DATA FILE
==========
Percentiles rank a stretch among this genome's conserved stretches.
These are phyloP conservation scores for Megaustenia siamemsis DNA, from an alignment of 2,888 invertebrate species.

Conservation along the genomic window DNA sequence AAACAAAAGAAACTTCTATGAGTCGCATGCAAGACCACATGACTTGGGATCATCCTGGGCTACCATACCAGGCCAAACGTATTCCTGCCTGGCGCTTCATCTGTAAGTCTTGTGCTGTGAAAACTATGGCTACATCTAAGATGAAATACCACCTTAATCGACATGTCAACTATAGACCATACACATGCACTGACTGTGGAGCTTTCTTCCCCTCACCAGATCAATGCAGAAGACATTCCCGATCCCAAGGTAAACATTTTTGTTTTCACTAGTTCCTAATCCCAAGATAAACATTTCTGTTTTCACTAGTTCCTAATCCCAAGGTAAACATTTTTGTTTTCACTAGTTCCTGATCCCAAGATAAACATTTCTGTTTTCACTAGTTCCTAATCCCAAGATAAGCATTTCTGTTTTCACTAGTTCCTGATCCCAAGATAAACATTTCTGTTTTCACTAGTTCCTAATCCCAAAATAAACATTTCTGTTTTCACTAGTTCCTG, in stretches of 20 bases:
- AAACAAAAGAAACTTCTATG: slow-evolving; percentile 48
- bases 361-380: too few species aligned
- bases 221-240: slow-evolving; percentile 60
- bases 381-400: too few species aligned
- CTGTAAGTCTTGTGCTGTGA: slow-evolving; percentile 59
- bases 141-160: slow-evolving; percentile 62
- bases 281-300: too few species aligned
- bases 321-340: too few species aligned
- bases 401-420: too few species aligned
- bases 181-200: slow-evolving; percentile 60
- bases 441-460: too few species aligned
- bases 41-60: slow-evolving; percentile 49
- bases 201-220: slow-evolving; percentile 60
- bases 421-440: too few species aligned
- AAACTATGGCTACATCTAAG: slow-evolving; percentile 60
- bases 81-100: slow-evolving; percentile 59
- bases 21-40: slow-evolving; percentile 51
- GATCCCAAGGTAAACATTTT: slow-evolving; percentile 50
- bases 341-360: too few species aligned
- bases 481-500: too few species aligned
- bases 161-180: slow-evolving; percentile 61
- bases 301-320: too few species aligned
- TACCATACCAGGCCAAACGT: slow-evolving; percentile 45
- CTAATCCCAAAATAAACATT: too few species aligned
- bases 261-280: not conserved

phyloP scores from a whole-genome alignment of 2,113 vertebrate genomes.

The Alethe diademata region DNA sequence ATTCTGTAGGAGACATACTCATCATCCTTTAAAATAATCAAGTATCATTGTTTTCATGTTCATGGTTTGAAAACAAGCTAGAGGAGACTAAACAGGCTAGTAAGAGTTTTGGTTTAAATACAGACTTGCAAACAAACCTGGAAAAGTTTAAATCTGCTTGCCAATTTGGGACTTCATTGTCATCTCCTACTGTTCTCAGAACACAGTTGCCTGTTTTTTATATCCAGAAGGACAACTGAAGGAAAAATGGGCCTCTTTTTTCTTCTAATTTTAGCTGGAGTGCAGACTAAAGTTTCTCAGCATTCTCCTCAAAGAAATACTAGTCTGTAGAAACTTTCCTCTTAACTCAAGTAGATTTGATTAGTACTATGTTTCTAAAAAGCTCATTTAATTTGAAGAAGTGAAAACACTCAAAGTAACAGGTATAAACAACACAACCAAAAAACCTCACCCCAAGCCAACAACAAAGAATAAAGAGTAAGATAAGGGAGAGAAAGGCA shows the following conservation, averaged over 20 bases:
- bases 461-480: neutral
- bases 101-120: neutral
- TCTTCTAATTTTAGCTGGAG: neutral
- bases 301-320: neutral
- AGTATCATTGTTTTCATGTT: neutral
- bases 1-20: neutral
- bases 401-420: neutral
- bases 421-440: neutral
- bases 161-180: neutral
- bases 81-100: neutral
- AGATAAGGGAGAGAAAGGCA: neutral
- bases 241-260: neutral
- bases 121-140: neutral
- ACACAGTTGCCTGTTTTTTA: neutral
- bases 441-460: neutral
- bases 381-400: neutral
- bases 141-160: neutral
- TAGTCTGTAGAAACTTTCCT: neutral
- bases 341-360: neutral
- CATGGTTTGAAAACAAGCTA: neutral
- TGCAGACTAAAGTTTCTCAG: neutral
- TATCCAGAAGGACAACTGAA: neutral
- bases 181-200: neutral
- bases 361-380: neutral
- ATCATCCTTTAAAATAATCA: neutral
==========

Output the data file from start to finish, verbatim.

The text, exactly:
Percentiles rank a stretch among this genome's conserved stretches.
These are phyloP conservation scores for Megaustenia siamemsis DNA, from an alignment of 2,888 invertebrate species.

Conservation along the genomic window DNA sequence AAACAAAAGAAACTTCTATGAGTCGCATGCAAGACCACATGACTTGGGATCATCCTGGGCTACCATACCAGGCCAAACGTATTCCTGCCTGGCGCTTCATCTGTAAGTCTTGTGCTGTGAAAACTATGGCTACATCTAAGATGAAATACCACCTTAATCGACATGTCAACTATAGACCATACACATGCACTGACTGTGGAGCTTTCTTCCCCTCACCAGATCAATGCAGAAGACATTCCCGATCCCAAGGTAAACATTTTTGTTTTCACTAGTTCCTAATCCCAAGATAAACATTTCTGTTTTCACTAGTTCCTAATCCCAAGGTAAACATTTTTGTTTTCACTAGTTCCTGATCCCAAGATAAACATTTCTGTTTTCACTAGTTCCTAATCCCAAGATAAGCATTTCTGTTTTCACTAGTTCCTGATCCCAAGATAAACATTTCTGTTTTCACTAGTTCCTAATCCCAAAATAAACATTTCTGTTTTCACTAGTTCCTG, in stretches of 20 bases:
- AAACAAAAGAAACTTCTATG: slow-evolving; percentile 48
- bases 361-380: too few species aligned
- bases 221-240: slow-evolving; percentile 60
- bases 381-400: too few species aligned
- CTGTAAGTCTTGTGCTGTGA: slow-evolving; percentile 59
- bases 141-160: slow-evolving; percentile 62
- bases 281-300: too few species aligned
- bases 321-340: too few species aligned
- bases 401-420: too few species aligned
- bases 181-200: slow-evolving; percentile 60
- bases 441-460: too few species aligned
- bases 41-60: slow-evolving; percentile 49
- bases 201-220: slow-evolving; percentile 60
- bases 421-440: too few species aligned
- AAACTATGGCTACATCTAAG: slow-evolving; percentile 60
- bases 81-100: slow-evolving; percentile 59
- bases 21-40: slow-evolving; percentile 51
- GATCCCAAGGTAAACATTTT: slow-evolving; percentile 50
- bases 341-360: too few species aligned
- bases 481-500: too few species aligned
- bases 161-180: slow-evolving; percentile 61
- bases 301-320: too few species aligned
- TACCATACCAGGCCAAACGT: slow-evolving; percentile 45
- CTAATCCCAAAATAAACATT: too few species aligned
- bases 261-280: not conserved

phyloP scores from a whole-genome alignment of 2,113 vertebrate genomes.

The Alethe diademata region DNA sequence ATTCTGTAGGAGACATACTCATCATCCTTTAAAATAATCAAGTATCATTGTTTTCATGTTCATGGTTTGAAAACAAGCTAGAGGAGACTAAACAGGCTAGTAAGAGTTTTGGTTTAAATACAGACTTGCAAACAAACCTGGAAAAGTTTAAATCTGCTTGCCAATTTGGGACTTCATTGTCATCTCCTACTGTTCTCAGAACACAGTTGCCTGTTTTTTATATCCAGAAGGACAACTGAAGGAAAAATGGGCCTCTTTTTTCTTCTAATTTTAGCTGGAGTGCAGACTAAAGTTTCTCAGCATTCTCCTCAAAGAAATACTAGTCTGTAGAAACTTTCCTCTTAACTCAAGTAGATTTGATTAGTACTATGTTTCTAAAAAGCTCATTTAATTTGAAGAAGTGAAAACACTCAAAGTAACAGGTATAAACAACACAACCAAAAAACCTCACCCCAAGCCAACAACAAAGAATAAAGAGTAAGATAAGGGAGAGAAAGGCA shows the following conservation, averaged over 20 bases:
- bases 461-480: neutral
- bases 101-120: neutral
- TCTTCTAATTTTAGCTGGAG: neutral
- bases 301-320: neutral
- AGTATCATTGTTTTCATGTT: neutral
- bases 1-20: neutral
- bases 401-420: neutral
- bases 421-440: neutral
- bases 161-180: neutral
- bases 81-100: neutral
- AGATAAGGGAGAGAAAGGCA: neutral
- bases 241-260: neutral
- bases 121-140: neutral
- ACACAGTTGCCTGTTTTTTA: neutral
- bases 441-460: neutral
- bases 381-400: neutral
- bases 141-160: neutral
- TAGTCTGTAGAAACTTTCCT: neutral
- bases 341-360: neutral
- CATGGTTTGAAAACAAGCTA: neutral
- TGCAGACTAAAGTTTCTCAG: neutral
- TATCCAGAAGGACAACTGAA: neutral
- bases 181-200: neutral
- bases 361-380: neutral
- ATCATCCTTTAAAATAATCA: neutral